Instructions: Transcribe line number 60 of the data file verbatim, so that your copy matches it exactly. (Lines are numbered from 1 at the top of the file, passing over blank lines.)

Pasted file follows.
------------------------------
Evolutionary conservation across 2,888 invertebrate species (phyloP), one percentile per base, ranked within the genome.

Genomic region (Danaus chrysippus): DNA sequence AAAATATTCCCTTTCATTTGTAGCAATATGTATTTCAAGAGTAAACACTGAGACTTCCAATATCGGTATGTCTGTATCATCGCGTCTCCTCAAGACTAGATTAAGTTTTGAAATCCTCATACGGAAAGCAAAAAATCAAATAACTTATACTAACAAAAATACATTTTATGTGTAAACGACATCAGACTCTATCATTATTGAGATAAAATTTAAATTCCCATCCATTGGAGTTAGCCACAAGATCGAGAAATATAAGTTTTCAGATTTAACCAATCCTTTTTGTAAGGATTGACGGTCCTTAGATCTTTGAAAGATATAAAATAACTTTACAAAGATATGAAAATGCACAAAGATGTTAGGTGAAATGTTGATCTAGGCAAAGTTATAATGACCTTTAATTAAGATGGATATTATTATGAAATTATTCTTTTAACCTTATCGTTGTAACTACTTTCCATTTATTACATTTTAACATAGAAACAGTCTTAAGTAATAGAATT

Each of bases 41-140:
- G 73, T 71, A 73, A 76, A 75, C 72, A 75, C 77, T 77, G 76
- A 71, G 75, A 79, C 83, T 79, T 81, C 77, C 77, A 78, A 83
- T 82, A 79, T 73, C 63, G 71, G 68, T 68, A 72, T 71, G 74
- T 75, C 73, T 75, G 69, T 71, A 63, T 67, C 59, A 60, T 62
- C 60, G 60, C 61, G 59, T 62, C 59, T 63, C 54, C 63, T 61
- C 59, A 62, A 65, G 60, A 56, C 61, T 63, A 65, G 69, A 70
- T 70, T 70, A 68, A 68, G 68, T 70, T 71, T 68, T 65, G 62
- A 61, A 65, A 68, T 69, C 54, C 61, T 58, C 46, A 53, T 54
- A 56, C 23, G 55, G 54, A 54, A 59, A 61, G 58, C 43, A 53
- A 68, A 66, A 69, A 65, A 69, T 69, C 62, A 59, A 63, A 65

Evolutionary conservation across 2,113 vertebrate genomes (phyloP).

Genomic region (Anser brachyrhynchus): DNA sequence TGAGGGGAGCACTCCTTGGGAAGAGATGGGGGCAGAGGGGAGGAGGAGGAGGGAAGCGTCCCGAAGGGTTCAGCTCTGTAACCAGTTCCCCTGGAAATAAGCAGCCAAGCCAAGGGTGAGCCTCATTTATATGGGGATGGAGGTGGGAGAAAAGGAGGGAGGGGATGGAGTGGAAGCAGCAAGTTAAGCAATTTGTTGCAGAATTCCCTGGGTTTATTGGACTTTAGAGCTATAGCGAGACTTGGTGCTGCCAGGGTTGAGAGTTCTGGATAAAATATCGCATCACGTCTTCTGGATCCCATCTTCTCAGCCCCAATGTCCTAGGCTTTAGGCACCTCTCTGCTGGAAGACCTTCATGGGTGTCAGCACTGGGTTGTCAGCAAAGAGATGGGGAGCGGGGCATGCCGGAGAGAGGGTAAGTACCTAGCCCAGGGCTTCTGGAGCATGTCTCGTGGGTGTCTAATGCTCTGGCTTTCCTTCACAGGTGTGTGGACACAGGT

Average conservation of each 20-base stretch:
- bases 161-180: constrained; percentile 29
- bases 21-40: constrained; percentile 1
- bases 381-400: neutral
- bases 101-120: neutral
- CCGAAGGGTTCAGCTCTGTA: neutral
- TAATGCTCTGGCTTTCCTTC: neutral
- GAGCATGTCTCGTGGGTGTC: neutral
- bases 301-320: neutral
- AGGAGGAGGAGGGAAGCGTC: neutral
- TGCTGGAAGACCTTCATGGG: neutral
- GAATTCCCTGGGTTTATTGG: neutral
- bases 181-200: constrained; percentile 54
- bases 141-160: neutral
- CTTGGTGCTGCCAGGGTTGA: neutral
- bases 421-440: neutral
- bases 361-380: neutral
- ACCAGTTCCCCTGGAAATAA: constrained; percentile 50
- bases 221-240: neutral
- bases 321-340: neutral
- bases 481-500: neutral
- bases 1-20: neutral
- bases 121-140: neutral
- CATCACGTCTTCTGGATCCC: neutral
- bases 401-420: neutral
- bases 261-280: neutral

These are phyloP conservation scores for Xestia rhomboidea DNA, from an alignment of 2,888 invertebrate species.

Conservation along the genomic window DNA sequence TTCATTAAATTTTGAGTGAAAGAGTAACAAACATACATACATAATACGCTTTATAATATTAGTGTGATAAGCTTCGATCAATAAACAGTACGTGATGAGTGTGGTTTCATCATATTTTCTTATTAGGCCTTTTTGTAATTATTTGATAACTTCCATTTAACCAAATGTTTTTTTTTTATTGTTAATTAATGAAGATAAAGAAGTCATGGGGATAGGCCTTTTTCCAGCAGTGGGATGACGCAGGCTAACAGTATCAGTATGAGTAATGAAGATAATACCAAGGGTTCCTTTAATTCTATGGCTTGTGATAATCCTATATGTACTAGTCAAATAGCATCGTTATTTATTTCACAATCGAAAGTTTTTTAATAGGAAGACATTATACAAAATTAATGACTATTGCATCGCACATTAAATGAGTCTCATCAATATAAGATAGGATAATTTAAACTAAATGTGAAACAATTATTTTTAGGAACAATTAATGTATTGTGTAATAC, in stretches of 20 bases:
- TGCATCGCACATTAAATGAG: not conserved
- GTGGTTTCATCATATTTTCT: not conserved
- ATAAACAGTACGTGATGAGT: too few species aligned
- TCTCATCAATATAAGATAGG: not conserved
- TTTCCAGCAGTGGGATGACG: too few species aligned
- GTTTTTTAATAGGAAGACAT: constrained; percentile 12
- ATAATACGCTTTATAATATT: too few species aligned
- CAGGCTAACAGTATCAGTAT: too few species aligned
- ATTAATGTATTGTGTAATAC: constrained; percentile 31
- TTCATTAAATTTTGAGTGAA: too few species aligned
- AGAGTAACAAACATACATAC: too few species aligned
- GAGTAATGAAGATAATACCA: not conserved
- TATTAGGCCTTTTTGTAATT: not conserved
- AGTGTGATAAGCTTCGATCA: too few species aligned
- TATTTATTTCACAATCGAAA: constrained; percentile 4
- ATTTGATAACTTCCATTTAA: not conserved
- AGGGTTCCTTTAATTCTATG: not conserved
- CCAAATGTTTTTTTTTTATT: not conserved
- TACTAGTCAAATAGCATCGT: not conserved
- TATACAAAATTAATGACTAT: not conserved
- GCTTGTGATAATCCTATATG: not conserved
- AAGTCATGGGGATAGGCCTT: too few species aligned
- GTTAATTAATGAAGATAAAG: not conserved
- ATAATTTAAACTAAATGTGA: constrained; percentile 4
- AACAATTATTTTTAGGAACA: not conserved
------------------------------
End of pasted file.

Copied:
- AGGGTTCCTTTAATTCTATG: not conserved